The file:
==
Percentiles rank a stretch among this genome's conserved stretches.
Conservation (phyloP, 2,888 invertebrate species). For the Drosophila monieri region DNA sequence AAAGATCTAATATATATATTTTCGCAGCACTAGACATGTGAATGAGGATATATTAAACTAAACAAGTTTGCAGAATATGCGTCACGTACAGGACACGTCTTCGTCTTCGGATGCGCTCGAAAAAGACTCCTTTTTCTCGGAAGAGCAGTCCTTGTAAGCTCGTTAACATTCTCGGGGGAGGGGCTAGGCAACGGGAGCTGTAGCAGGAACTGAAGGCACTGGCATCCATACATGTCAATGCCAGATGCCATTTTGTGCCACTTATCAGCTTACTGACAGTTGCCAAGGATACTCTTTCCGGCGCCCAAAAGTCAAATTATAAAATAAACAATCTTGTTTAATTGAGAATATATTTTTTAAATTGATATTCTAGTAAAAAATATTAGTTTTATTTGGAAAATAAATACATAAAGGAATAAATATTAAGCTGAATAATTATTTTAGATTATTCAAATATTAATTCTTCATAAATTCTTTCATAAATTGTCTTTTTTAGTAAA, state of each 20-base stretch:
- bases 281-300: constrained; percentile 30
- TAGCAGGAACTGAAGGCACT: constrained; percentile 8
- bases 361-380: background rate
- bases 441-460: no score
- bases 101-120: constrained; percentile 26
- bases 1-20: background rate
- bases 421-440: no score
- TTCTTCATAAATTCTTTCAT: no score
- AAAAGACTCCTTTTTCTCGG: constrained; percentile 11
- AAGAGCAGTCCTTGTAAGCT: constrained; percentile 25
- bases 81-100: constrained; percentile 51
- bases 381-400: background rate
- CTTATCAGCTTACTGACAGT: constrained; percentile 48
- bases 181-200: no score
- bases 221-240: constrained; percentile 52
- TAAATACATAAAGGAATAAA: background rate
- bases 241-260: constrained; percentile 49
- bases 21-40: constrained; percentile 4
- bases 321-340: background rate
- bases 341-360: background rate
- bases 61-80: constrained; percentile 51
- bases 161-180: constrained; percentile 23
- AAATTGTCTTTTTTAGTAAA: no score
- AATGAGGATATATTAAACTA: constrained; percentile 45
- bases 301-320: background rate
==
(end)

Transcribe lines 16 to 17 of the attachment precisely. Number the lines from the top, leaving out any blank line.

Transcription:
- bases 181-200: no score
- bases 221-240: constrained; percentile 52